Pampore attack casts in sharp relief the new militant challenge in Kashmir
The modus operandi of the Pampore attack in Kashmir was the same as the June 2013 strike near Hyderpora when a group of four Lashker militants led by their now slain commander Abu Qasim ambushed an Army convoy, killing eleven jawans. The attack had in a sense portended the arrival of the new age militancy spearheaded by a new generation of Kashmiris. And it has been about a lesser number of militants creating a deadlier impact on the security situation. Lashker later posted the video of the Hyderpora attack 0n Youtube, apparently to get more recruits to their ranks.
And the militancy has since steadily picked up, with more local youth enlisting for jihad. In 2015 for the first time the number of the local militants outnumbered the foreigners: Around 88 of the 142 militants active were local Kashmiris. The rest were from Pakistan and Pakistan Occupied Kashmir.
Pampore is just 5 kilometres away from Hyderpora and on the same highway. The militants ambushed the CRPF convoy of 161 battalion at Frestbal Pampore at around 4.30 by firing indiscriminately at a 52- seater bus which was part of the convoy of nearly half a dozen vehicles returning to their base in Srinagar after a practice session at Lethpora Pulwama firing range.
The attack was once again owned by the Lashker-i-Toiba. LeT spokesperson Dr Abdullah Ghaznavi in a statement to a local news agency said that two militants belonging to the Fidayeen squad of the outfit attacked the CRPF bus on highway. “It was a successful attack and such attacks will continue in future,” he said.
Dr Ghaznavi said that both the militants responsible for the attack “attained martyrdom”. The militants are suspected to be Pakistanis.
Eight CRPF personnel died and around 22 were injured in the ambush. Following the attack police, Army and CRPF men cordoned off the area and carried out extensive search operation. Security sources said that they suspect that the two more militants may have part of the group, who fled towards Srinagar. A high alert was sounded across the city.
Incidentally, the attack took place on the same day Chief Minister Mehbooba won the by-poll in Anantnag by a massive margin of 12000 votes in a low-turnout election in which only 28,500 voted against 84,000 eligible voters.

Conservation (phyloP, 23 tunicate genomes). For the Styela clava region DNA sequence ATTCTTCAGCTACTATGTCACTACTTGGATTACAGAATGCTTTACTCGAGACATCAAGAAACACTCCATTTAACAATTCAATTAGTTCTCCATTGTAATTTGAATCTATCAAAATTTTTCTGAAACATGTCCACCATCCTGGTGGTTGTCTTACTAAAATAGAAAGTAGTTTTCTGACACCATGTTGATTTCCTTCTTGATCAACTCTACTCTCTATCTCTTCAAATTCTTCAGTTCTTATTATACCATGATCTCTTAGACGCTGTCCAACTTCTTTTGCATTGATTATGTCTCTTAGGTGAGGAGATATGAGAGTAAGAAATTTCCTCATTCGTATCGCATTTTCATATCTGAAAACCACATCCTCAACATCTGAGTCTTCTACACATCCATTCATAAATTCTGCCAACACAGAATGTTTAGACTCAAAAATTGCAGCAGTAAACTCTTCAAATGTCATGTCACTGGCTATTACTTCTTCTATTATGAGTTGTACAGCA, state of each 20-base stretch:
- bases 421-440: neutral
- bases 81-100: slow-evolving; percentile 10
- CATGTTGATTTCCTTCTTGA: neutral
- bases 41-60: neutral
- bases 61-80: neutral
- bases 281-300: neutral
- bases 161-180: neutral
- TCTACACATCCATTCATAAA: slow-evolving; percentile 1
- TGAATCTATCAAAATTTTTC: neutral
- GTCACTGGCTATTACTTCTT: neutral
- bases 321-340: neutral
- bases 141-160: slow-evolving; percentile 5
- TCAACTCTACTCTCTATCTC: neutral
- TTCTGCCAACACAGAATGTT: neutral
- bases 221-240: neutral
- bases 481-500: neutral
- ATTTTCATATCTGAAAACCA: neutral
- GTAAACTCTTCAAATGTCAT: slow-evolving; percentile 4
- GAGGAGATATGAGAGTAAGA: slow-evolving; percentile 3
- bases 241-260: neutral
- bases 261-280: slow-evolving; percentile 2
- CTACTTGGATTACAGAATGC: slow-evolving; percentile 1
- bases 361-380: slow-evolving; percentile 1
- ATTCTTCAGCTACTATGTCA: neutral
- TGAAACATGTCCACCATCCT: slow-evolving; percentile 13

But while PDP-BJP coalition has struggled to settle into a new relationship under Chief Minister Mehbooba Mufti, the violence has steeply shot up. In the last five months, the security forces have killed 54 militants in different encounters across Kashmir and in operations along the Line of Control. Fourteen security personnel, including two Army captains and four policemen were also killed, according to the data presented by the government in the Assembly. The figure excludes the Pampore killings and killings on Friday in Kupwara where seven militants were gunned down in three separate encounters.
During the same period, the security forces also apprehended 37 militants or suspects from different parts of the state.
In 2015, 108 militants were killed by the security forces in the state, whereas 39 security personnel died and 103 were injured in anti-insurgency operations.
The militant figures revealed by the government for 2016 are identical to the last year. Around 145 militants are active in Valley out of which 91 are locals and 54 foreigners.
Though the number of the militants is disproportionately smaller than their number in the nineties, which was in thousands, the amount of violence being generated on an almost daily basis now is huge. In recent months, the militant strategy has been to launch high-profile strikes within the state in urban places which increases their impact manifold. One major advantage of this strategy is that this can be executed by a less number of professionally-trained militants.
Pampore attack also attests to an increase in the infiltration and more influx of the foreign militants, which has added a new sting to the 26 year old jihad. The militants, both local and foreign, have already struck deep into Srinagar and now also on the busiest, and the highly guarded highway passing through the summer capital.